Reaching For The Stars
A Look At Time and Space

The notion of time and space was probably put into theoretical perspective by Albert Einstein at the turn of the 20th century. It was an extension or amplification of the principles expounded upon by Sir Isaac Newton, who’s discoveries in physics have become a foundation for everything we do, including space flight.

Einstein, to ultra-simplify things, put forth the concept that there is a maximum speed limit to the universe in terms of Newtonian or three dimensional physics and this upper limit is the speed of light, which is some 186,000 miles per second/per second (a term that implies continual thrust at 186,000 miles per second in the opposite direction – to view this properly think of a gun firing a bullet at 186,000 miles per second, once the bullet leaves the barrel no further “push” is provided, the concept of light speed is like that of a rocket where the engines continue to push the bullet with on-going thrust).

If Einstein is correct, then nothing in our physical universe can travel faster than light.

Einstein also postulated that the faster one travels the smaller one becomes. We, of course, can see physical evidence of this in the Doppler shift of both sound and light as it travels towards us and then passes us. At the front of the sound or light the waves are close and short, at the end they are longer.

Now, why is this all important to space travel?

Well, to put someone on the moon at our current speeds takes a week or more of time, while at the speed of light it would only take a few seconds.

Once upon a time it took a week or more to get from New York to London by boat. Today we can do this in a few hours with jets at great speeds of travel. Boats travel at about 20 miles per hour, while jets travel at about 300 miles per hour.

Space ships travel at about 30,000 miles per hour, but if we could get this up to 500,000 miles per hour then a trip to the moon would take hours, not days.

A trip to Mars would currently take a minimum of 40 days, but only at “optimal times” which come every 15 or so years when our distances are close (33 million miles). At the worst of times our distance is several hundred million miles, which takes the better part of a year to travel. If we could get up to 500,000 miles per hour then we would make that trip in about 3 days at best and a month at worst.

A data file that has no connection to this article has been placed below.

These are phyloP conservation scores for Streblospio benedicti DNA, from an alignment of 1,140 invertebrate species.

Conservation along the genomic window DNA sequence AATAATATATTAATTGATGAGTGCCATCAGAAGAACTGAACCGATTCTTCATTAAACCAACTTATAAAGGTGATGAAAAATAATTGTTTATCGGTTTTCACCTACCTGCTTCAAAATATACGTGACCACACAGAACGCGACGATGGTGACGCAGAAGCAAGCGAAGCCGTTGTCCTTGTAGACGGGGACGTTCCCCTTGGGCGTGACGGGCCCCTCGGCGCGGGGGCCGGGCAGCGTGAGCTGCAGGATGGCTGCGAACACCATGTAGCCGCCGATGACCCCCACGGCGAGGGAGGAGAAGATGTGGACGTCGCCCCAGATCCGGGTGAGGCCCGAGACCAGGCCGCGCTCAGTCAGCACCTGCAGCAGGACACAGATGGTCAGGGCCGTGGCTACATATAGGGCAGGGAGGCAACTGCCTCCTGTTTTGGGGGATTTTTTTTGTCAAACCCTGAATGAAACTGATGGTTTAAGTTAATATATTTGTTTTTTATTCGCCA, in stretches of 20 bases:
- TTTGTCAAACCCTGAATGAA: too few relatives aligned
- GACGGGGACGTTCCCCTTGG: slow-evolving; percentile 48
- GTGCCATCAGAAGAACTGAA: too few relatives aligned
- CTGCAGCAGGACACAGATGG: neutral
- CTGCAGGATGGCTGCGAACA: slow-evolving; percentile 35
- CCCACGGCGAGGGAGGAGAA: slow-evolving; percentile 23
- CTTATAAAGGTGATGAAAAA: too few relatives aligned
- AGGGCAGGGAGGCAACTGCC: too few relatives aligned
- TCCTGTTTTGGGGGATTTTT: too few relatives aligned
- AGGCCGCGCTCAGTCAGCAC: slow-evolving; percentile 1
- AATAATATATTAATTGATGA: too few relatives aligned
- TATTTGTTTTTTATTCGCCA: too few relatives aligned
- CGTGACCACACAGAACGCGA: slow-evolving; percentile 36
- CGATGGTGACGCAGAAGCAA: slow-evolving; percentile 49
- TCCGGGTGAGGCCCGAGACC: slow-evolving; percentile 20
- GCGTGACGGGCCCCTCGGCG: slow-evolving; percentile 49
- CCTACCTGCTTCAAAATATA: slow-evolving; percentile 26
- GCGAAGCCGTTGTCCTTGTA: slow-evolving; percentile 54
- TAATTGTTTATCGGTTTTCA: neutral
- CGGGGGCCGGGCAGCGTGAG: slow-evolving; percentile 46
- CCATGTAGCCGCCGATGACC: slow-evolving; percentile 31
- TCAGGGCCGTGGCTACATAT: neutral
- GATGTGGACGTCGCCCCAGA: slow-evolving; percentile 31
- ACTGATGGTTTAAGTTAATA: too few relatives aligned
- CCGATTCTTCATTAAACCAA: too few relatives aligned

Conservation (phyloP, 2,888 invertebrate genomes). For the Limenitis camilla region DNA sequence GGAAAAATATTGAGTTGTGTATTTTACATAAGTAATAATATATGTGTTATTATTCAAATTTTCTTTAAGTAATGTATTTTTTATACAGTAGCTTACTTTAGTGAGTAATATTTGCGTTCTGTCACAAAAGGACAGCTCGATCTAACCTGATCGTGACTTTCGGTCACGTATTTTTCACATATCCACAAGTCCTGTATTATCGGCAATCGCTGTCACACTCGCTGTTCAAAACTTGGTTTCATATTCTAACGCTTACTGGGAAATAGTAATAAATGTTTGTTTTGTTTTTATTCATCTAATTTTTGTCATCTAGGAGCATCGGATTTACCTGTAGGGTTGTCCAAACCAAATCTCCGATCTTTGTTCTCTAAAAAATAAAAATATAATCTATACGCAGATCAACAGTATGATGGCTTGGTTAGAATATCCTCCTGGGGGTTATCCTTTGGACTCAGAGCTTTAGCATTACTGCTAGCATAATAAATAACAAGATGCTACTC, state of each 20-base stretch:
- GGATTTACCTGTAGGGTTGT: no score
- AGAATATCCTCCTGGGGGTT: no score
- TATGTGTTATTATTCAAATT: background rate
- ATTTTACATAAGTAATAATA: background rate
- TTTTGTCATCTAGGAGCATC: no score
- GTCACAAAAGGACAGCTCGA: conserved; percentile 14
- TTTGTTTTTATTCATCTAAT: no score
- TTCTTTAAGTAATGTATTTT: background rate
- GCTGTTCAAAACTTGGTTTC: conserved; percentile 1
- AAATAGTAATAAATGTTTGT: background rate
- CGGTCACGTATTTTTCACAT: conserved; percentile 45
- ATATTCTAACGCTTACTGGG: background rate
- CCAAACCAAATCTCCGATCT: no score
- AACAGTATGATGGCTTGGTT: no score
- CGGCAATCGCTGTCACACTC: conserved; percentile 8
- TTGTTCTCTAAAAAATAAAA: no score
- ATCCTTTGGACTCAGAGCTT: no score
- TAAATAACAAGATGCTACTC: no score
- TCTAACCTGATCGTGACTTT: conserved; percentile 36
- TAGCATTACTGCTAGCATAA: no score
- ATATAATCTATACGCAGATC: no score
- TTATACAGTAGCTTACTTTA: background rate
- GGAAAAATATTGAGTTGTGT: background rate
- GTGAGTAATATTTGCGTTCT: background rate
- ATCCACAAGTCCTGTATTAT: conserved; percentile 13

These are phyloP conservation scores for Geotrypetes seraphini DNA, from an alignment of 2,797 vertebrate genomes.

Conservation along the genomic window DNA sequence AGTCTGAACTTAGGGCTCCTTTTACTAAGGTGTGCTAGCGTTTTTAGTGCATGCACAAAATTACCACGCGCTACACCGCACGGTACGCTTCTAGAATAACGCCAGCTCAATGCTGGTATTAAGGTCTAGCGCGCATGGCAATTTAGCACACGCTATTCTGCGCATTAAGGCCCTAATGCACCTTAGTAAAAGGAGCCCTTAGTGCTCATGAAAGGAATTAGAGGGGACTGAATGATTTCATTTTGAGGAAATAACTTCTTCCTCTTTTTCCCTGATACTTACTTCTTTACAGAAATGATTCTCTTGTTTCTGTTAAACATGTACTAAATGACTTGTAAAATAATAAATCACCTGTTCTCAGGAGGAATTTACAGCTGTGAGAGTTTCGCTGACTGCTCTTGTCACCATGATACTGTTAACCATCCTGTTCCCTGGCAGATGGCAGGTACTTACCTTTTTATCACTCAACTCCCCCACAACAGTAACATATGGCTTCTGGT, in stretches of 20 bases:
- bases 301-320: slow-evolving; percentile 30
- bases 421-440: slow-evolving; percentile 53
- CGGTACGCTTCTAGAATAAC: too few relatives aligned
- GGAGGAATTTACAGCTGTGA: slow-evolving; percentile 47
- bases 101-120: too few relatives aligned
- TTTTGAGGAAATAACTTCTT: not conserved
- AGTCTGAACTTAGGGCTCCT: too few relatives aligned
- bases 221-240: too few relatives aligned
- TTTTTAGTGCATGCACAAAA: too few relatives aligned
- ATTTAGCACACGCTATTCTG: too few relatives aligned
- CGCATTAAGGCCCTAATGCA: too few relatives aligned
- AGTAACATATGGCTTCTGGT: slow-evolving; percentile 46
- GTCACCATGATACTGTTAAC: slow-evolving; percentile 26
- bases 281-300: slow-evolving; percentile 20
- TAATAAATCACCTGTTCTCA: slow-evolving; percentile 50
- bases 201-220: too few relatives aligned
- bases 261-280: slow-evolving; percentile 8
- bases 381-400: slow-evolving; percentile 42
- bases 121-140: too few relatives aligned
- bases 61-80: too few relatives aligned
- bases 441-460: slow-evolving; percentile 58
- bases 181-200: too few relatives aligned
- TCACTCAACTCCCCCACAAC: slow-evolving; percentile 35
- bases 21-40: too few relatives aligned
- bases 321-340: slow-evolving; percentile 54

Right now at our current speeds it will take hundreds of years for a probe to reach the nearest start (Proxima, in the constellation Centaur). Even at 500,000 miles per hour it would take years and years and years to accomplish this feat!

At Einstein’s maximum speed limit of light, it takes a tad over 4 years to reach the closest of stars. Now, imagine you taking that trip? Four solid years in a space ship before you can get off and walk somewhere else – and, if there are no planets around Centauri, you have to stay in the ship for another 4 years for the trip back.

Einstein also states time grows slower when you reach those speeds. So your 8 year round trips amounts to a few minutes of aging for you. If two twins existed and one went on that trip, while the other didn’t, the one who stayed on Earth would age 8 years while the one on the trip ages a few days or months.

Einstein also says you grow smaller the faster you travel. Space in your immediate time frame shrinks. This is the time-space paradox. Your mass, your matter grows smaller and more compact. So small that you might be the size of an atom by the time you reach light speeds and then when travelling through space you’d encounter free hydrogen atoms that are as big as you are!

The basic points of the Einstein theories is that there is some upper limit of speeds we can attain in our physical universe, after which we might not be able to survive or return from. We might get the equivalent of the “bends” if we travel too fast in space and then slow down. The bends, are little nitrogen bubbles underwater divers get when they go too deep and surface too fast.

We don’t know at what speed we can actually survive. Certainly 500,000 miles per hour is a realistically attainable speed, which would make trips across our solar system practical, even though it would take a year or more to get to the outer planets. A million miles per hour starts to sound fantastic, but at one point in time it was said travelling at speeds greater than 65 miles per hour would crush a human.